7. Cloud Architecture
A multi-tenant, containerized hyper-scalable cloud architecture that leverages serverless computing can create significant development efficiencies and cost saving competitive advantages if done well. Such an architecture – deploying a single production version of highly configurable and self-service oriented software for all customers – enables the company to maximize the business value of SaaS and is a core premise of a premium-valued SaaS company. A critical indicator of cloud maturity in a SaaS company is gross margin of at least 80%, suggestive of a high degree of customer cloud tenancy and efficient use of cloud services. REST API-based microservices, auto-scaling cloud infrastructure, ease of API and data in/out integration and full participation in API ecosystems are all critical components of a mature SaaS architecture. Critical architectural “ilities” that impact valuation include scalability, reliability, availability, secureability, compliance, recoverability and performance. In terms of security, there is an increasing need to certify the security of application delivery and governance processes. It is critical to obtain certifications of the company’s application and IT security governance model, such as those offered by ISO 27001 (information security management) and SOC 1/2/3® (Systems and Organizational Controls). A company must have well-defined and practiced processes, tools, governance, metrics and actions in place to ensure that the various “ilities” service level agreements are defined, delivered upon and test assured in the whole product. Technical debt in such an environment requires minimal development capacity.
Many companies started before 2010 often come from an on-premise heritage and are in some stage of their journey to cloud (ref), dragging technical debt along with them. These companies often fall well short of the mark regarding the cloud imperative, leading to a devalued exit or significantly delayed exit, or both. Clearly, pure-play SaaS companies born in the cloud have an inherent advantage over such heritage companies when it comes to cloud, making it all the more important to clarify and execute on cloud strategy.
8. Platform-enabled Product Portfolio
SaaS companies that leverage some form of platform, or factored out set of common services used across the product portfolio, are viewed favorably at exit. Such platforms contribute to development and time to market efficiency and overall product quality. Platform common services include cloud and infrastructure services (computing, storage and bandwidth) as well as application services such as data persistence, UI/UX components, workflow, reporting/BI, API and data integration services, single-sign-on, etc. Such platforms typically leverage commercially available IaaS and PaaS offerings from leading cloud platforms (AWS, Azure, GCP) and other COTS and open source technologies. Such platforms, if effectively sourced and utilized, can free up scarce development resources to create sustainable competitive advantage and reduce technical debt. In contrast, a development organization with a “not invented here” mentality that has evidence of re-inventing the wheel instead of exploiting proven available technologies is a surefire way to devalue a company. The Salesforce Platform offers a solid PaaS platform used by both Saleforce.com and a large and growing third party ecosystem of SaaS vendors. For example, NCIno, a recent fintech IPO with a $6B market cap on trailing 12-month revenues of $170M, is a SaaS pure-play company built on the Salesforce Platform.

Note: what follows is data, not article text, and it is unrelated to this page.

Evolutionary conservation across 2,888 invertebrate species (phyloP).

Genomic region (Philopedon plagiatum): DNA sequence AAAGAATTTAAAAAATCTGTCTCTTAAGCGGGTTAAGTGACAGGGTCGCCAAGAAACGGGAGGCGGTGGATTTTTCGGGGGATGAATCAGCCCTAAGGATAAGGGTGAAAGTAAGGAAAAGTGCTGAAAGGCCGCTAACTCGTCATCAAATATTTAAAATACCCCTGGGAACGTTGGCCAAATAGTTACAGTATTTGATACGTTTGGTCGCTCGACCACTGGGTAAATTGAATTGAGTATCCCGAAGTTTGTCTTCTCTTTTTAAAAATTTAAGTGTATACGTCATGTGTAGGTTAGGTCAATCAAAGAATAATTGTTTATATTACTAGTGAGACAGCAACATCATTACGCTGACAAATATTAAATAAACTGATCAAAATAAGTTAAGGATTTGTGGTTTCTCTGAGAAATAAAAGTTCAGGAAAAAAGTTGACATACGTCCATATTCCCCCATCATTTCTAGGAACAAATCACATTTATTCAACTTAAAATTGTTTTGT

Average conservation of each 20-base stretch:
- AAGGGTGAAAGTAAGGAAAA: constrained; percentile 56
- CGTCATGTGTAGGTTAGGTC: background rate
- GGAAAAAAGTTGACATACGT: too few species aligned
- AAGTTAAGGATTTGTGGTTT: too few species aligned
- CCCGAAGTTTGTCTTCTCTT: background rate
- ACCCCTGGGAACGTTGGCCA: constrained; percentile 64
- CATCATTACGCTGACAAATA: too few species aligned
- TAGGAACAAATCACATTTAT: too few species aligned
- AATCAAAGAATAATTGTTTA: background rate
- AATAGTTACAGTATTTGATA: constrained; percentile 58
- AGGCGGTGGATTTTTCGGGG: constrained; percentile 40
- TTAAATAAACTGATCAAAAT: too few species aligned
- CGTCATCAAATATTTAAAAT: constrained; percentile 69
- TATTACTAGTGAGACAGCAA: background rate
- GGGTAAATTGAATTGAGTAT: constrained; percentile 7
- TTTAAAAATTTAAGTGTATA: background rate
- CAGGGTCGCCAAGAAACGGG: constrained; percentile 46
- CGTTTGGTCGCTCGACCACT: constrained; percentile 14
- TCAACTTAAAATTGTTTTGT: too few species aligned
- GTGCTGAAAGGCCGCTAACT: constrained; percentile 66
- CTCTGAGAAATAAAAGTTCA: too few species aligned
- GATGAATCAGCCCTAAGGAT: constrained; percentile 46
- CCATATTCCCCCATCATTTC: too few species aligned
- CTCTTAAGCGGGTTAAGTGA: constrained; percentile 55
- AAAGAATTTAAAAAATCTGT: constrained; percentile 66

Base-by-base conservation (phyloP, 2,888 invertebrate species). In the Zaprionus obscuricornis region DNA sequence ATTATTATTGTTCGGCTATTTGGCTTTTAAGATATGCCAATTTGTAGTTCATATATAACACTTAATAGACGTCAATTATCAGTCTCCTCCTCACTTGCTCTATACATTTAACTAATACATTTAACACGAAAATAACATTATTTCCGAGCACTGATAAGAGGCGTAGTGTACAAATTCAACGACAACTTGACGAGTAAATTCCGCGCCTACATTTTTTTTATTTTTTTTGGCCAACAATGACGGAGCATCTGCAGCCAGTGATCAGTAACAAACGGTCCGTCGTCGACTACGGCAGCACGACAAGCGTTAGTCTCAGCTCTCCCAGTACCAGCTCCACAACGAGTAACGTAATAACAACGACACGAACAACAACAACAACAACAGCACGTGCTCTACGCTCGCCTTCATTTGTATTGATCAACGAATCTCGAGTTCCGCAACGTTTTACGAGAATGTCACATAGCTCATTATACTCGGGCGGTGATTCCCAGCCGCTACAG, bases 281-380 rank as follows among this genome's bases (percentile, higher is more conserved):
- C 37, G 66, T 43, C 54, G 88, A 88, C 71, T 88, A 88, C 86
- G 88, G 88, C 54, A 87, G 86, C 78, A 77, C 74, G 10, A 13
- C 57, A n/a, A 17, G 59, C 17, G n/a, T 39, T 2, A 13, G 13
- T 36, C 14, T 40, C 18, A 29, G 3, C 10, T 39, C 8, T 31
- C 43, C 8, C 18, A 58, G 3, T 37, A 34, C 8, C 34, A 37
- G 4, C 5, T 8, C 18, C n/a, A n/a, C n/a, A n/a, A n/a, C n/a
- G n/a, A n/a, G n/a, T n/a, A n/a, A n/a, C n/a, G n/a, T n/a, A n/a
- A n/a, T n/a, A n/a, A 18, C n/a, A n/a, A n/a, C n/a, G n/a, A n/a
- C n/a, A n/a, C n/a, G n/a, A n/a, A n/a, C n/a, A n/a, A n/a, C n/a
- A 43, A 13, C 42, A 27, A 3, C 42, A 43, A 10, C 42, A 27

9. Customer Success Management (CSM)
In SaaS, everybody in the company is selling and selling never stops. Companies must create user experiences and outcomes that customers cannot live without and drive increased usage. Remember, subscribers can unsubscribe from your service with relative ease. CSM is the discipline, processes and tools used to ensure that customers efficiently and effectively onboard and achieve their business value goals, thereby allowing a company to increase customer retention, reduce churn, increase customer use of software and optimize customer recurring revenue. CSM is also critical to achieving broad customer referencability, another factor in a premium SaaS exit.
CSM is not simply a new label slapped on a legacy Customer Support function. Companies must ensure that customers are able to efficiently and effectively derive the value they expect from their products. The CSM function must relentlessly remain on a mission to do everything it can to maximum customer value. CSM leverages cloud intimacy to understand customer adoption and behavior in truly different ways. Leading CSM platforms such as Gainsight and Pendo are critical tools used to define, mature and manage CSM.
The clear presence of a mature, results-oriented CSM organization, processes and tools are critical to achieving a premium-valued SaaS exit.
10. Product Line Financial Performance
The most mature SaaS organizations are those whose product managers are the CEOs of the product line, inclusive of product-level P&L.